So is Christianity compatible with postmodernism? First, to be fair, there are smart people on both sides of this issue. James K. A. Smith is probably the most popular Christian philosopher who embraces postmodernism. But there are also folks like Doug Geivett and Doug Groothius who would strongly reject postmodernism. I do think we have to take into consideration  Scripture as a narrative. After all, God doesn’t come down and hand us a giant, systematic theology book full of syllogisms, arguments, proofs, etc. Rather, in the Bible, we get a story. The story of God and God’s people, with Jesus at the center. God also reveals Himself ultimately in a Person: Jesus. And Jesus himself went around telling stories. (On the other hand, the Bible is given to us through words. Indeed, God thought it best to give His people written words, and those written words have been preserved and lasted us all these thousands of years. Additionally, while the whole of the Bible can be seen as a story, there is a fair amount of “systematic” type theological language that we find in  Paul’s epistles for example.)

I also think postmodernism’s critique of modernism’s absolute scientific and objective approach is fair. There’s no such thing as viewing something with perfect objectivity. Each person is a human being who does not exist in a vacuum. We all interpret through our stories and with certain presuppositions. If in the modern period, the goal of Bible scholars and theologians was simply to stand afar and critique the text, postmodernism asks how does the text critique us as the readers? 

Finally, I think postmodernism’s emphasis on knowledge through means other than cognitive reason is good. Postmodernism highlights that we can know things even if we cannot explain it, write it down, or completely logically understand it.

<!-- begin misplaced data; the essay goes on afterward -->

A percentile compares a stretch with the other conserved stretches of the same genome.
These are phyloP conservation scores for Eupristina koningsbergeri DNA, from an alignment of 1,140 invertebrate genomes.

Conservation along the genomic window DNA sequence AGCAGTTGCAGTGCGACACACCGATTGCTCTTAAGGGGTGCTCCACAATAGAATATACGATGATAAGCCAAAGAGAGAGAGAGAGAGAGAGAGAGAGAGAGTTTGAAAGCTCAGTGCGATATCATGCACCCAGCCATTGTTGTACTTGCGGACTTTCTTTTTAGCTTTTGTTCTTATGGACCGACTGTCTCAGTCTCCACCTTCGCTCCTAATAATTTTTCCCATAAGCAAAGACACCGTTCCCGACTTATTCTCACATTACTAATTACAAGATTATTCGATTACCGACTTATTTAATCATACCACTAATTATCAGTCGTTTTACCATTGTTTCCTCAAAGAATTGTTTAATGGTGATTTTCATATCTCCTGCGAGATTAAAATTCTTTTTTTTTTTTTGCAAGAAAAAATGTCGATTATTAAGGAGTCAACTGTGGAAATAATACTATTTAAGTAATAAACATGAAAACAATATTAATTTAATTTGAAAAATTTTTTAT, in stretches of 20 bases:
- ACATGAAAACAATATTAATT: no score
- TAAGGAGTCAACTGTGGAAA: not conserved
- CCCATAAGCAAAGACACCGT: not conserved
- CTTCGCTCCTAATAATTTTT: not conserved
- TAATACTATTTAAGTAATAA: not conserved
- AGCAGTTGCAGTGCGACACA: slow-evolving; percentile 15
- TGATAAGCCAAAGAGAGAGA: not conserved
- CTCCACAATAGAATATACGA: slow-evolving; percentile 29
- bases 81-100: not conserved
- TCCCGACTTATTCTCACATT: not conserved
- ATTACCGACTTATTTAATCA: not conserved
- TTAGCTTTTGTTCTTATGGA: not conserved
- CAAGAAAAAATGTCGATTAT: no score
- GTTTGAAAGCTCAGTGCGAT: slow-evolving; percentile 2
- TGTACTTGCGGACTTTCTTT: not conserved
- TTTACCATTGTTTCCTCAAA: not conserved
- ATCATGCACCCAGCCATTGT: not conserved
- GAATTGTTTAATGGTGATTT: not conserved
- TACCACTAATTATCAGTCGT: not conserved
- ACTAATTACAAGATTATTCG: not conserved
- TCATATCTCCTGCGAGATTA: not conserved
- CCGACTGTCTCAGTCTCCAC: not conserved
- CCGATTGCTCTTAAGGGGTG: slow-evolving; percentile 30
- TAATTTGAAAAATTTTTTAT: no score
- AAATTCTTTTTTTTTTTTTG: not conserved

That being said, if postmodernism is reduced to the complete rejection of objective truth, and everything becomes about a matter of mere interpretation/perspective, then I think it is no longer compatible with Christianity. And I think this is what many Christian thinkers are afraid of. For example, the famous postmodern response goes, “You only believe that because…(fill in the blank: you’re a man, you were born in the West, you grew up in a Christian home, etc.)”. And the counter-response should be, “You only believe that because you’re a postmodernist!” It’s a very sneaky way of not having to actually deal with the argument itself. And of course, it commits the genetic fallacy which states that just because you can show how a belief originated, that does nothing to say whether or not the belief is true. Moreover, certainly there are some truths which are objective: “It is wrong to torture small children for fun.” “It is good to love one’s neighbor.” “I am sinner.” “Jesus is Lord.” Surely these must be objectively true statements. And without certain objective truths and values, we just become lost in a sea of socio-cultural relativism. Why judge anything at all as good, bad, better, worse, true, or false? Finally, some postmodernists view language as just word games, and there is really no objective meaning in the words. Meaning is whatever we make of it. Though it’s true that meaning exists where there are persons, to strip objective, true meaning altogether I think becomes incompatible with Christianity. Because then we face issues like people meaning whatever they want the Bible to mean, and that’s problematic.

With that said, I don’t think postmodernism has to be reduced to these negative qualities. I think we can glean from the positive qualities it has to offer. There is a lot that postmodernism has done that is helpful and important. So, to dismiss postmodernism altogether as anti-Christian, I don’t think would be very fair to it. 

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1 thought on “Christianity and Postmodernism. Friends or Enemies?”

  1. This is very similar to something I wrote a few months back, particularly in reaction to those who have completely black-balled anything deemed “post-modern”.

    I think your take on PoMo is a reflective one that I’d like to see more Christians emulate. “All truth is God’s truth” so let’s see what Derrida, Levinas, and Wittgenstein can teach us.